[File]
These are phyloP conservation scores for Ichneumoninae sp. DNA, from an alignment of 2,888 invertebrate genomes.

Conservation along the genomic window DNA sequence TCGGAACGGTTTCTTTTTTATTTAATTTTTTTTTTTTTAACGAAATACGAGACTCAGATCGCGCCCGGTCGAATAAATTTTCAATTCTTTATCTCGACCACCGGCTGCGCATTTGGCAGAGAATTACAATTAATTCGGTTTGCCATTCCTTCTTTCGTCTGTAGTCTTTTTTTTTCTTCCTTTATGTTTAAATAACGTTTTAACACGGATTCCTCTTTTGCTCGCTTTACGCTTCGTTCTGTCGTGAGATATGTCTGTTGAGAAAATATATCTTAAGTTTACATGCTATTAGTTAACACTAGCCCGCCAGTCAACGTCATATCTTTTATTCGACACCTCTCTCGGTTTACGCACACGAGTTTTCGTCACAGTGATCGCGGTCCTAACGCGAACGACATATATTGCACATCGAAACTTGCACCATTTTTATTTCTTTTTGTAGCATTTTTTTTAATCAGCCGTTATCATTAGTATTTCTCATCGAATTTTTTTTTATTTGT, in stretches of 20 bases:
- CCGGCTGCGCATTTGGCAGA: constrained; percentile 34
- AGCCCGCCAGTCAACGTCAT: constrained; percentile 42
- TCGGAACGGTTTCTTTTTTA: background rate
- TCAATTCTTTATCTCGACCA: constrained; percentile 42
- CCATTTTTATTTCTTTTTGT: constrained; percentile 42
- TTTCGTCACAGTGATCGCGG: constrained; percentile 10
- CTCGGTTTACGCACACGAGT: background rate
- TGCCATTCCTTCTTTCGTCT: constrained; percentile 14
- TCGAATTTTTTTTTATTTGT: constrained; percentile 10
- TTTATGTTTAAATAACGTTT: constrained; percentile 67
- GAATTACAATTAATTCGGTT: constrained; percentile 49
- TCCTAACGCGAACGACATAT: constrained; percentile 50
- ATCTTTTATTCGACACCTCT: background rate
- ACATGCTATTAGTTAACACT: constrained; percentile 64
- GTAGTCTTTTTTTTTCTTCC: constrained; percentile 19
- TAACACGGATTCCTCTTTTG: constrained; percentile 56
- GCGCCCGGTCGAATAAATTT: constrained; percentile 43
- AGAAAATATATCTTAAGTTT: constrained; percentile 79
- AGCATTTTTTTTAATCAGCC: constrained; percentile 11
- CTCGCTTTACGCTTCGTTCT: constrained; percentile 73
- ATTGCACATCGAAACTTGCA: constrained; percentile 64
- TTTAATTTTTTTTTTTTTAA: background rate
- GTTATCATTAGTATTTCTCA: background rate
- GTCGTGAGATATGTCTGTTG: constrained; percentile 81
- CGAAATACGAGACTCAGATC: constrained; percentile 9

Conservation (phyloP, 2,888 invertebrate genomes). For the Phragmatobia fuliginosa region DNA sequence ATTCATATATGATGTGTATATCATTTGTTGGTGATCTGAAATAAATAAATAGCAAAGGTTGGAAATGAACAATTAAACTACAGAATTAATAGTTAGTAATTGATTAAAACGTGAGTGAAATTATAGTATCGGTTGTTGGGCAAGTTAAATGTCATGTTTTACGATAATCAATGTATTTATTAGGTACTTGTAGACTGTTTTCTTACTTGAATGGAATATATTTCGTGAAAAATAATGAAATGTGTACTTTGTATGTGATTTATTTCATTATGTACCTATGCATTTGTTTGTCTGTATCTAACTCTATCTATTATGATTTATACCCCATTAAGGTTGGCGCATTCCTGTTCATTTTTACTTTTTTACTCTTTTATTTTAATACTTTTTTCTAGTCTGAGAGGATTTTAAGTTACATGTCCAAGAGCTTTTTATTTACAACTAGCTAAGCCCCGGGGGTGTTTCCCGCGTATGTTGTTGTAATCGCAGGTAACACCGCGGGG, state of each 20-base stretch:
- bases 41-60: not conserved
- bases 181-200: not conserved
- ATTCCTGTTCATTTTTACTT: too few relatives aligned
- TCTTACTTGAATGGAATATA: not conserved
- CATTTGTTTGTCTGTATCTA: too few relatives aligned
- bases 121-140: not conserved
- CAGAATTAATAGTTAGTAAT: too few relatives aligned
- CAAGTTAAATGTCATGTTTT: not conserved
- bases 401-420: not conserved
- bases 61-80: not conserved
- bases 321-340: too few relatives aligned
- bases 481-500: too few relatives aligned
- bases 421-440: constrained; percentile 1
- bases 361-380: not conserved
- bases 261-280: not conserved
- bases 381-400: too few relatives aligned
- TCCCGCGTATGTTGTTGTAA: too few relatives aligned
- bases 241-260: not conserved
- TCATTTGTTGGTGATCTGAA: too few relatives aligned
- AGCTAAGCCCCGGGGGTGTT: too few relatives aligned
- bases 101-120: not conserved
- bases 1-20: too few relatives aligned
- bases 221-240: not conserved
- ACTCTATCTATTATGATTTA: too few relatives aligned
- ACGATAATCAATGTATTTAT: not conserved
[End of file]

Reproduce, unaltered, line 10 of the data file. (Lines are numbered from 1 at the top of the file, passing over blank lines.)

- TGCCATTCCTTCTTTCGTCT: constrained; percentile 14